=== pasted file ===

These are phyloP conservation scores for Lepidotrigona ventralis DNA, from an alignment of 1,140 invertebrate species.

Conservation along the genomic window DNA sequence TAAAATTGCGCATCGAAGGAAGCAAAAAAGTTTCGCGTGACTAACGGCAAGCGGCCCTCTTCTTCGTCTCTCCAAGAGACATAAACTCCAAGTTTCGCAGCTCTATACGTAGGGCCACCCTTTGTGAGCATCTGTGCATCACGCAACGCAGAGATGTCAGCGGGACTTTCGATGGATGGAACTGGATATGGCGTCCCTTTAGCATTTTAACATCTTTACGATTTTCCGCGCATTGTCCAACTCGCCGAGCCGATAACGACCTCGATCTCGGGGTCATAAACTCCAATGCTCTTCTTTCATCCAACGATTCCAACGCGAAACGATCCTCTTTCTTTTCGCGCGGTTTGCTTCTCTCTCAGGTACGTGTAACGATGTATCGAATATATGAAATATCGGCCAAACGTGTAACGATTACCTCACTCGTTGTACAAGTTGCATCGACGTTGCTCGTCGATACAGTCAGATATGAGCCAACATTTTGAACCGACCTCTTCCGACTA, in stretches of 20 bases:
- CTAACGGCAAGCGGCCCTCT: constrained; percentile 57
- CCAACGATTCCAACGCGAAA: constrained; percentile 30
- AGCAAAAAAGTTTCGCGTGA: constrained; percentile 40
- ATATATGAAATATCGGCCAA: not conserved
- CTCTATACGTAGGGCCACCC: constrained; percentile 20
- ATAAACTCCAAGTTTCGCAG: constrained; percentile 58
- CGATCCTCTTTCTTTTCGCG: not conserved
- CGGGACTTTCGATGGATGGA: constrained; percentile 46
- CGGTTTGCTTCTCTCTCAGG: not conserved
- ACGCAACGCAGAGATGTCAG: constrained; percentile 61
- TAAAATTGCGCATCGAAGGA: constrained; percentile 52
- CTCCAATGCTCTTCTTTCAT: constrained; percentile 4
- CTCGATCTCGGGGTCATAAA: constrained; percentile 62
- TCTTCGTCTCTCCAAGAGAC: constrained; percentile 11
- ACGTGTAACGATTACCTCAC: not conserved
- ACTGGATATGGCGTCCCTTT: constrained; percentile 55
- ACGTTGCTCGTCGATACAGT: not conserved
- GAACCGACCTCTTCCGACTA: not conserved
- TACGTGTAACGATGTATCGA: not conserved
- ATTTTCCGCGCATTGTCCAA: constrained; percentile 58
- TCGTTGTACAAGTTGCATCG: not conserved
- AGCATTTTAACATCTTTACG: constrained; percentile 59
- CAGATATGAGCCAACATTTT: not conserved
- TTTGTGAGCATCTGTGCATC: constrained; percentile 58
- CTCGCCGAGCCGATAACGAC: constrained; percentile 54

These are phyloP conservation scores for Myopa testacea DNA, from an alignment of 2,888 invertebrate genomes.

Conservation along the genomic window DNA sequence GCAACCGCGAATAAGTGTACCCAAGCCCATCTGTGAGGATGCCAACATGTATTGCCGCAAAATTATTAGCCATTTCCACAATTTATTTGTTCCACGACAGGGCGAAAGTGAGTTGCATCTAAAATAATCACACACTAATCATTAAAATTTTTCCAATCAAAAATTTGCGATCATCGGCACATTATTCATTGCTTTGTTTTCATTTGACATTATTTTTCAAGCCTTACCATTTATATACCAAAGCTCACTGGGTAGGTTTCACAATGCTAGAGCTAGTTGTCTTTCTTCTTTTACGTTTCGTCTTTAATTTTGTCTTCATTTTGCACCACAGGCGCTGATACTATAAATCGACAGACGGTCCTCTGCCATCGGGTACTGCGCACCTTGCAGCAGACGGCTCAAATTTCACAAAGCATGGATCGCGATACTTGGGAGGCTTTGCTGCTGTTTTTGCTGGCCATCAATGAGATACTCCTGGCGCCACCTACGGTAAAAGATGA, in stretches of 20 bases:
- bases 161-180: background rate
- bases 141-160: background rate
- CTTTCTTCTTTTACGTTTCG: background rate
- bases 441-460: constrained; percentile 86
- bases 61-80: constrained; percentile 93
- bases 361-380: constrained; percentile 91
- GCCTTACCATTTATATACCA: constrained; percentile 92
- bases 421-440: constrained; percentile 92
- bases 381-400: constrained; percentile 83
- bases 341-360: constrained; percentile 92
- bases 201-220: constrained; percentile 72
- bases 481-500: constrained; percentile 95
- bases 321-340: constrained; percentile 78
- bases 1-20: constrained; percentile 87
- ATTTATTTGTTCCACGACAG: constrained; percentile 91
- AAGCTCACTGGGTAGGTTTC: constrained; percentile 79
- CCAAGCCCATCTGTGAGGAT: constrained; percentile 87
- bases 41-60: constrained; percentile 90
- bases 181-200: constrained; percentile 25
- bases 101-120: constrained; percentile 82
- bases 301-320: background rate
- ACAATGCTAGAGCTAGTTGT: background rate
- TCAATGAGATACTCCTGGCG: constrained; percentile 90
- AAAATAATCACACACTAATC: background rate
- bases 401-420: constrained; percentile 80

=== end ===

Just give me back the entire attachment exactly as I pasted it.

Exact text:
These are phyloP conservation scores for Lepidotrigona ventralis DNA, from an alignment of 1,140 invertebrate species.

Conservation along the genomic window DNA sequence TAAAATTGCGCATCGAAGGAAGCAAAAAAGTTTCGCGTGACTAACGGCAAGCGGCCCTCTTCTTCGTCTCTCCAAGAGACATAAACTCCAAGTTTCGCAGCTCTATACGTAGGGCCACCCTTTGTGAGCATCTGTGCATCACGCAACGCAGAGATGTCAGCGGGACTTTCGATGGATGGAACTGGATATGGCGTCCCTTTAGCATTTTAACATCTTTACGATTTTCCGCGCATTGTCCAACTCGCCGAGCCGATAACGACCTCGATCTCGGGGTCATAAACTCCAATGCTCTTCTTTCATCCAACGATTCCAACGCGAAACGATCCTCTTTCTTTTCGCGCGGTTTGCTTCTCTCTCAGGTACGTGTAACGATGTATCGAATATATGAAATATCGGCCAAACGTGTAACGATTACCTCACTCGTTGTACAAGTTGCATCGACGTTGCTCGTCGATACAGTCAGATATGAGCCAACATTTTGAACCGACCTCTTCCGACTA, in stretches of 20 bases:
- CTAACGGCAAGCGGCCCTCT: constrained; percentile 57
- CCAACGATTCCAACGCGAAA: constrained; percentile 30
- AGCAAAAAAGTTTCGCGTGA: constrained; percentile 40
- ATATATGAAATATCGGCCAA: not conserved
- CTCTATACGTAGGGCCACCC: constrained; percentile 20
- ATAAACTCCAAGTTTCGCAG: constrained; percentile 58
- CGATCCTCTTTCTTTTCGCG: not conserved
- CGGGACTTTCGATGGATGGA: constrained; percentile 46
- CGGTTTGCTTCTCTCTCAGG: not conserved
- ACGCAACGCAGAGATGTCAG: constrained; percentile 61
- TAAAATTGCGCATCGAAGGA: constrained; percentile 52
- CTCCAATGCTCTTCTTTCAT: constrained; percentile 4
- CTCGATCTCGGGGTCATAAA: constrained; percentile 62
- TCTTCGTCTCTCCAAGAGAC: constrained; percentile 11
- ACGTGTAACGATTACCTCAC: not conserved
- ACTGGATATGGCGTCCCTTT: constrained; percentile 55
- ACGTTGCTCGTCGATACAGT: not conserved
- GAACCGACCTCTTCCGACTA: not conserved
- TACGTGTAACGATGTATCGA: not conserved
- ATTTTCCGCGCATTGTCCAA: constrained; percentile 58
- TCGTTGTACAAGTTGCATCG: not conserved
- AGCATTTTAACATCTTTACG: constrained; percentile 59
- CAGATATGAGCCAACATTTT: not conserved
- TTTGTGAGCATCTGTGCATC: constrained; percentile 58
- CTCGCCGAGCCGATAACGAC: constrained; percentile 54

These are phyloP conservation scores for Myopa testacea DNA, from an alignment of 2,888 invertebrate genomes.

Conservation along the genomic window DNA sequence GCAACCGCGAATAAGTGTACCCAAGCCCATCTGTGAGGATGCCAACATGTATTGCCGCAAAATTATTAGCCATTTCCACAATTTATTTGTTCCACGACAGGGCGAAAGTGAGTTGCATCTAAAATAATCACACACTAATCATTAAAATTTTTCCAATCAAAAATTTGCGATCATCGGCACATTATTCATTGCTTTGTTTTCATTTGACATTATTTTTCAAGCCTTACCATTTATATACCAAAGCTCACTGGGTAGGTTTCACAATGCTAGAGCTAGTTGTCTTTCTTCTTTTACGTTTCGTCTTTAATTTTGTCTTCATTTTGCACCACAGGCGCTGATACTATAAATCGACAGACGGTCCTCTGCCATCGGGTACTGCGCACCTTGCAGCAGACGGCTCAAATTTCACAAAGCATGGATCGCGATACTTGGGAGGCTTTGCTGCTGTTTTTGCTGGCCATCAATGAGATACTCCTGGCGCCACCTACGGTAAAAGATGA, in stretches of 20 bases:
- bases 161-180: background rate
- bases 141-160: background rate
- CTTTCTTCTTTTACGTTTCG: background rate
- bases 441-460: constrained; percentile 86
- bases 61-80: constrained; percentile 93
- bases 361-380: constrained; percentile 91
- GCCTTACCATTTATATACCA: constrained; percentile 92
- bases 421-440: constrained; percentile 92
- bases 381-400: constrained; percentile 83
- bases 341-360: constrained; percentile 92
- bases 201-220: constrained; percentile 72
- bases 481-500: constrained; percentile 95
- bases 321-340: constrained; percentile 78
- bases 1-20: constrained; percentile 87
- ATTTATTTGTTCCACGACAG: constrained; percentile 91
- AAGCTCACTGGGTAGGTTTC: constrained; percentile 79
- CCAAGCCCATCTGTGAGGAT: constrained; percentile 87
- bases 41-60: constrained; percentile 90
- bases 181-200: constrained; percentile 25
- bases 101-120: constrained; percentile 82
- bases 301-320: background rate
- ACAATGCTAGAGCTAGTTGT: background rate
- TCAATGAGATACTCCTGGCG: constrained; percentile 90
- AAAATAATCACACACTAATC: background rate
- bases 401-420: constrained; percentile 80